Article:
Vanessa Friedman is the New York Times fashion director and chief fashion critic. Before moderating the Zócalo/Natural History Museum of Los Angeles County event “Does Power Dressing Have the Power to Change Politics?,” she shared stories in the green room about reading Joan Didion in high school, the most ordinary thing she’s looking forward to after COVID, and the fashion of the moment.
What’s something that you’ve been listening to lately?
I have two children who go to school in Massachusetts, so we've been doing a lot of road tripping between New York and Massachusetts. And I really liked to listen to Johnny Cash. I spent a lot of time in the car listening to the At Folsom Prison record.
What was the first fashion trend that got you excited?
Benetton. I'll never forget when Benetton arrived in my high school. I was completely gobsmacked by it. Suddenly all these kids arrived in coordinated knitwear. I'd never seen anything like it. At that point, we'd all been wearing clogs, and, like, old corduroys.
What were some of your favorite haunts in New York growing up?
When I was living in New York after college, Benny’s Burritos, because we could eat the most food for the least amount of money. And the Second Avenue Deli [for the chicken soup].
What’s your most formative book?
I am such a cliché. The most formative book I ever read was Joan Didion in high school—Play It as It Lays. And then I read everything she wrote. For me, it was about her authorial voice and the rhythms of her sentences. I literally think I read that book and sat down and wrote a short story—which was insanely derivative! I was in high school, so it was about a boy and a girl. Every story I wrote in high school was about boys and girls.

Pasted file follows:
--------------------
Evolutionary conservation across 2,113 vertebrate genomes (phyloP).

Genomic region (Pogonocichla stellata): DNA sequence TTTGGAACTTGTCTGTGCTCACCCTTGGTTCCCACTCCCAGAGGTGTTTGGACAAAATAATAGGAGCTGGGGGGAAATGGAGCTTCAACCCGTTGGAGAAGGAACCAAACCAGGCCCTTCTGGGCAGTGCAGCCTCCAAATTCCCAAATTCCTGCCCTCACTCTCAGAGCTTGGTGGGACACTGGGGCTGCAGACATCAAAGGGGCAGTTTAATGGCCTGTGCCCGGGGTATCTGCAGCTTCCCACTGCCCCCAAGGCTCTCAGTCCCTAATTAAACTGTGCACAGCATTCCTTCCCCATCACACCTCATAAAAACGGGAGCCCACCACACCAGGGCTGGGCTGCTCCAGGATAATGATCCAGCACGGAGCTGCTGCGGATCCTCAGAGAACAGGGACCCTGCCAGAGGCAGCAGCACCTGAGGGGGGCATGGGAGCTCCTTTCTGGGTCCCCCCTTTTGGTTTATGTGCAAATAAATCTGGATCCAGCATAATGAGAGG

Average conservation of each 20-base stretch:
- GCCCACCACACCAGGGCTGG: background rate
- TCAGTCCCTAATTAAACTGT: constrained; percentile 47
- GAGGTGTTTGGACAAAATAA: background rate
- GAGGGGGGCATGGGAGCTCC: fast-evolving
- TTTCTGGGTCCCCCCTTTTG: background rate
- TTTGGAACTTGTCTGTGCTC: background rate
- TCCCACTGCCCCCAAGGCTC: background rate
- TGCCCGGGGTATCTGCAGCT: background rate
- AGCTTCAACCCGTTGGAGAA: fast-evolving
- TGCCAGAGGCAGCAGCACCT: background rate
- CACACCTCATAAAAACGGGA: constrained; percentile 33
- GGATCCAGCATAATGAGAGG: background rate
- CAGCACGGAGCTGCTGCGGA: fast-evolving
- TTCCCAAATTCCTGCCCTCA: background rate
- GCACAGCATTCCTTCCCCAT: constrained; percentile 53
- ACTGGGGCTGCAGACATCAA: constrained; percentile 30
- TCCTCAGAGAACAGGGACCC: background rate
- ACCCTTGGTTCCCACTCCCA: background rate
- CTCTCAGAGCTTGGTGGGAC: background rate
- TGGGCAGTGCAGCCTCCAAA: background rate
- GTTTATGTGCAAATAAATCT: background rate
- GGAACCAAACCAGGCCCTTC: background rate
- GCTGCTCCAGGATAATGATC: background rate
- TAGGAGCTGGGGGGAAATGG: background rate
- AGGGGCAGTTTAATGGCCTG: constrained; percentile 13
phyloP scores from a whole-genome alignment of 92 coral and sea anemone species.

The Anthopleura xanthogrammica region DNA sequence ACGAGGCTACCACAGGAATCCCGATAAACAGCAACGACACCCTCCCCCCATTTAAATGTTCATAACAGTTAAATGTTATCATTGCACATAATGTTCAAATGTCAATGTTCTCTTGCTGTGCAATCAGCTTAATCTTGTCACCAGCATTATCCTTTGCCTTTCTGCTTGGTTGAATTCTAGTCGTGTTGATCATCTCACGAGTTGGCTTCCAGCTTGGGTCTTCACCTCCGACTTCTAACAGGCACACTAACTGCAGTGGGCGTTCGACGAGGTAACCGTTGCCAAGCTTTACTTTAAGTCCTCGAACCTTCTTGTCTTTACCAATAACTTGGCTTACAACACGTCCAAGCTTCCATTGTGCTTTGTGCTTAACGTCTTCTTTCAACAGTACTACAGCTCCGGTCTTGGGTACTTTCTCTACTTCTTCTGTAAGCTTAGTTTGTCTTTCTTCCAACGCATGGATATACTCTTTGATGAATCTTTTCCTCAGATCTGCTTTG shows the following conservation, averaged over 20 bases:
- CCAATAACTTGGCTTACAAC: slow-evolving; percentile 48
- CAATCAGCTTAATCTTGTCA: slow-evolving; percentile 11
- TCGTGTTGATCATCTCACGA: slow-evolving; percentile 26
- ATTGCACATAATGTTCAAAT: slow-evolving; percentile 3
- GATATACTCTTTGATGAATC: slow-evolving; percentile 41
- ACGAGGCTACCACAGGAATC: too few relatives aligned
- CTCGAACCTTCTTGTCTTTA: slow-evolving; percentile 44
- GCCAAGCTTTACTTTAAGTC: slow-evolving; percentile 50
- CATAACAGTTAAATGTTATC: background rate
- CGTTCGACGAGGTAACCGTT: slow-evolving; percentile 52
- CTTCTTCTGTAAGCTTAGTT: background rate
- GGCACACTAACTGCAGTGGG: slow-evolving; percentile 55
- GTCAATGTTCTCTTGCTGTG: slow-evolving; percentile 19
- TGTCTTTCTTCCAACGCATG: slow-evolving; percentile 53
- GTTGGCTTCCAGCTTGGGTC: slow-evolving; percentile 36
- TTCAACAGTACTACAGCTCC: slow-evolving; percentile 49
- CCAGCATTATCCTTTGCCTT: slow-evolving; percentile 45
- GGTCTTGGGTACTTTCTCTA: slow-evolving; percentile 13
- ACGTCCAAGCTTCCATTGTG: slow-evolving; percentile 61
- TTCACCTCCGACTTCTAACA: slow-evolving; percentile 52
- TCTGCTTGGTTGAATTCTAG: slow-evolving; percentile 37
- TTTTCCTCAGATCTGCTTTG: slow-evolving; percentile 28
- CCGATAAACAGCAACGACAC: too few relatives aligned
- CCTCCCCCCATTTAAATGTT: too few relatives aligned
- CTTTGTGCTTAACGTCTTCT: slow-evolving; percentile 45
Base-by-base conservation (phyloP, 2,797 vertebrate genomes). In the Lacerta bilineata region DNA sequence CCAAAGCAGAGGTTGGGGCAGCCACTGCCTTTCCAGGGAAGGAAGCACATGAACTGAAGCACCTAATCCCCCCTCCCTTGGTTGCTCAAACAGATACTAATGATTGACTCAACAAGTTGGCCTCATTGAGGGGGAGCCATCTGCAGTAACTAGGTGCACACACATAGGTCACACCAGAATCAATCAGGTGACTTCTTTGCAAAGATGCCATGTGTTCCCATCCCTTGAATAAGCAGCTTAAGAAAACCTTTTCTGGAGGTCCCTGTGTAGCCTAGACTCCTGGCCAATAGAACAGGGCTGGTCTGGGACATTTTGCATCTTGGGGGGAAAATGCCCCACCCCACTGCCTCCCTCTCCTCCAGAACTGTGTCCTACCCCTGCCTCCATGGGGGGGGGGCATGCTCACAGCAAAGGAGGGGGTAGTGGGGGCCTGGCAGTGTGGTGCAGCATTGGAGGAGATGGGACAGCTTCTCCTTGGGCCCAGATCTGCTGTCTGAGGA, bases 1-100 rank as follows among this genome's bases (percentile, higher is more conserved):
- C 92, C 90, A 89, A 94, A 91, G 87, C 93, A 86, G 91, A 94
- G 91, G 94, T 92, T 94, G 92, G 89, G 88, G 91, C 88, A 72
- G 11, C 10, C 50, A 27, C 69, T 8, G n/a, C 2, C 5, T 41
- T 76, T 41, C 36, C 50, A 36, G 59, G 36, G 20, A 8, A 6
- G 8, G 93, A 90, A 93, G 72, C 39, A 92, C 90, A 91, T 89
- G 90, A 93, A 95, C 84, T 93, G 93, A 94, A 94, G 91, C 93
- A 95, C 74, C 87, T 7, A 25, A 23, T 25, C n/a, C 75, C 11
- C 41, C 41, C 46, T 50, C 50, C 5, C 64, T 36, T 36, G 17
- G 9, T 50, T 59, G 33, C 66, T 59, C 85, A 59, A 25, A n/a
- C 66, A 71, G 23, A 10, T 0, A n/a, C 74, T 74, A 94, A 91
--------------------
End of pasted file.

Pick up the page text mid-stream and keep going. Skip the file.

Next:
Speaking of writing, as a history major at Princeton, you wrote a historical novel for your senior thesis on Germany’s Weimar Republic and the Bauhaus School. What was it about that period that captured your attention?
I was fascinated by Weimar. I started being fascinated by it my junior year of college. I was really interested in Germany—and Germany between the wars—coming from a family that is almost entirely Eastern European, and has no history beyond when it arrived in America after the pogroms. So I was interested in this very specific, very creative time, and the idea of all these insanely talented architects, artists, and inventors living together in this one space. And I was very interested in the parallels between the politics of Germany at the time and what was happening at the school. At the time, I was also a minor in creative writing, so I thought it would be more fun to tell that story through a story, as opposed to simply through a piece of analytic writing. And I convinced them to let me do it.
At the moment, I'm on the advisory committee for the history department there, and I was talking to one of my [college] thesis advisors, who had been my professor in the history department, who's actually a German economic historian, and he said, I still can’t believe we let you do that! I think they were just so surprised by the request that they didn't really know what to say.
What's the last TV show that you watched?
Ted Lasso. As someone who lived in London for 12 years, they really got the British football scene.
Is there a recent fashion trend that's caught your eye?
I was really struck in the last round of shows—which literally ended last week—by how much designers believe that we're going to be dressing up, and dressing up in major ways: in color, sparkles, and crazy, fake furry things. Big shapes and big skirts and feathers. I just think there is going to be this explosion of a desire to express ourselves in really exhilarating ways—let loose again.
What's the most ordinary thing that you're looking forward to in a post-COVID world?
I'm really looking forward to people being without masks—just seeing faces on the street that aren't masked.